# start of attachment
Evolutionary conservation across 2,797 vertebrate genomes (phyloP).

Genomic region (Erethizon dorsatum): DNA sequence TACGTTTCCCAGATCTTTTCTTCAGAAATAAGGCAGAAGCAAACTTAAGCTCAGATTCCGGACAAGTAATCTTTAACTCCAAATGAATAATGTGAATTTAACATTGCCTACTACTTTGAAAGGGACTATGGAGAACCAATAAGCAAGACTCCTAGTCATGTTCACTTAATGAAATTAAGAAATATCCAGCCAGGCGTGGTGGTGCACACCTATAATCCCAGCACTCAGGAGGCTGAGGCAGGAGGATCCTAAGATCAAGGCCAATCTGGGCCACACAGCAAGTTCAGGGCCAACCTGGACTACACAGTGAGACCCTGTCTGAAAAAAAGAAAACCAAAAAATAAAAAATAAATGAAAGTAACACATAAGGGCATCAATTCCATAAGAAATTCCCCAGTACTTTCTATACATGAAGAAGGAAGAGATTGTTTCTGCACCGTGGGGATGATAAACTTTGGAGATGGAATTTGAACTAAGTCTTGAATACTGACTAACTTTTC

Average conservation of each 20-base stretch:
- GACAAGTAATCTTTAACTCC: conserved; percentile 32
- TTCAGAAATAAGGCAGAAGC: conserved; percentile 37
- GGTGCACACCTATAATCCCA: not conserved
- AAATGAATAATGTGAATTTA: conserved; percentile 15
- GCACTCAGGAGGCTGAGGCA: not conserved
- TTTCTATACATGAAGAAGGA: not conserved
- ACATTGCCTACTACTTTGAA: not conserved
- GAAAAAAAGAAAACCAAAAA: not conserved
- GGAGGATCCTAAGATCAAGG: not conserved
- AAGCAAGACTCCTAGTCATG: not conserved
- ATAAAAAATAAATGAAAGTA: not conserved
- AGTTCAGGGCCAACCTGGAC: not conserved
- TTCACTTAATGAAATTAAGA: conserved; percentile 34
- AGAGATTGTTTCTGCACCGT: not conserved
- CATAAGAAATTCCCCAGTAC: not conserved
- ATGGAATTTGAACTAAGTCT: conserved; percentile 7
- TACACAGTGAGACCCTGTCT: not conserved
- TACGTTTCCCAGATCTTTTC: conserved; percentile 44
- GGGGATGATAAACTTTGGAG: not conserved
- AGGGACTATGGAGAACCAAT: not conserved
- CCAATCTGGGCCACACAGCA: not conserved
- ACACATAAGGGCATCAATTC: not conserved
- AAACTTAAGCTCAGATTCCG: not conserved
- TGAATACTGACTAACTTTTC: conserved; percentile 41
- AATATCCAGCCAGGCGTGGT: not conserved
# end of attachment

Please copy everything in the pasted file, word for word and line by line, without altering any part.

Evolutionary conservation across 2,797 vertebrate genomes (phyloP).

Genomic region (Erethizon dorsatum): DNA sequence TACGTTTCCCAGATCTTTTCTTCAGAAATAAGGCAGAAGCAAACTTAAGCTCAGATTCCGGACAAGTAATCTTTAACTCCAAATGAATAATGTGAATTTAACATTGCCTACTACTTTGAAAGGGACTATGGAGAACCAATAAGCAAGACTCCTAGTCATGTTCACTTAATGAAATTAAGAAATATCCAGCCAGGCGTGGTGGTGCACACCTATAATCCCAGCACTCAGGAGGCTGAGGCAGGAGGATCCTAAGATCAAGGCCAATCTGGGCCACACAGCAAGTTCAGGGCCAACCTGGACTACACAGTGAGACCCTGTCTGAAAAAAAGAAAACCAAAAAATAAAAAATAAATGAAAGTAACACATAAGGGCATCAATTCCATAAGAAATTCCCCAGTACTTTCTATACATGAAGAAGGAAGAGATTGTTTCTGCACCGTGGGGATGATAAACTTTGGAGATGGAATTTGAACTAAGTCTTGAATACTGACTAACTTTTC

Average conservation of each 20-base stretch:
- GACAAGTAATCTTTAACTCC: conserved; percentile 32
- TTCAGAAATAAGGCAGAAGC: conserved; percentile 37
- GGTGCACACCTATAATCCCA: not conserved
- AAATGAATAATGTGAATTTA: conserved; percentile 15
- GCACTCAGGAGGCTGAGGCA: not conserved
- TTTCTATACATGAAGAAGGA: not conserved
- ACATTGCCTACTACTTTGAA: not conserved
- GAAAAAAAGAAAACCAAAAA: not conserved
- GGAGGATCCTAAGATCAAGG: not conserved
- AAGCAAGACTCCTAGTCATG: not conserved
- ATAAAAAATAAATGAAAGTA: not conserved
- AGTTCAGGGCCAACCTGGAC: not conserved
- TTCACTTAATGAAATTAAGA: conserved; percentile 34
- AGAGATTGTTTCTGCACCGT: not conserved
- CATAAGAAATTCCCCAGTAC: not conserved
- ATGGAATTTGAACTAAGTCT: conserved; percentile 7
- TACACAGTGAGACCCTGTCT: not conserved
- TACGTTTCCCAGATCTTTTC: conserved; percentile 44
- GGGGATGATAAACTTTGGAG: not conserved
- AGGGACTATGGAGAACCAAT: not conserved
- CCAATCTGGGCCACACAGCA: not conserved
- ACACATAAGGGCATCAATTC: not conserved
- AAACTTAAGCTCAGATTCCG: not conserved
- TGAATACTGACTAACTTTTC: conserved; percentile 41
- AATATCCAGCCAGGCGTGGT: not conserved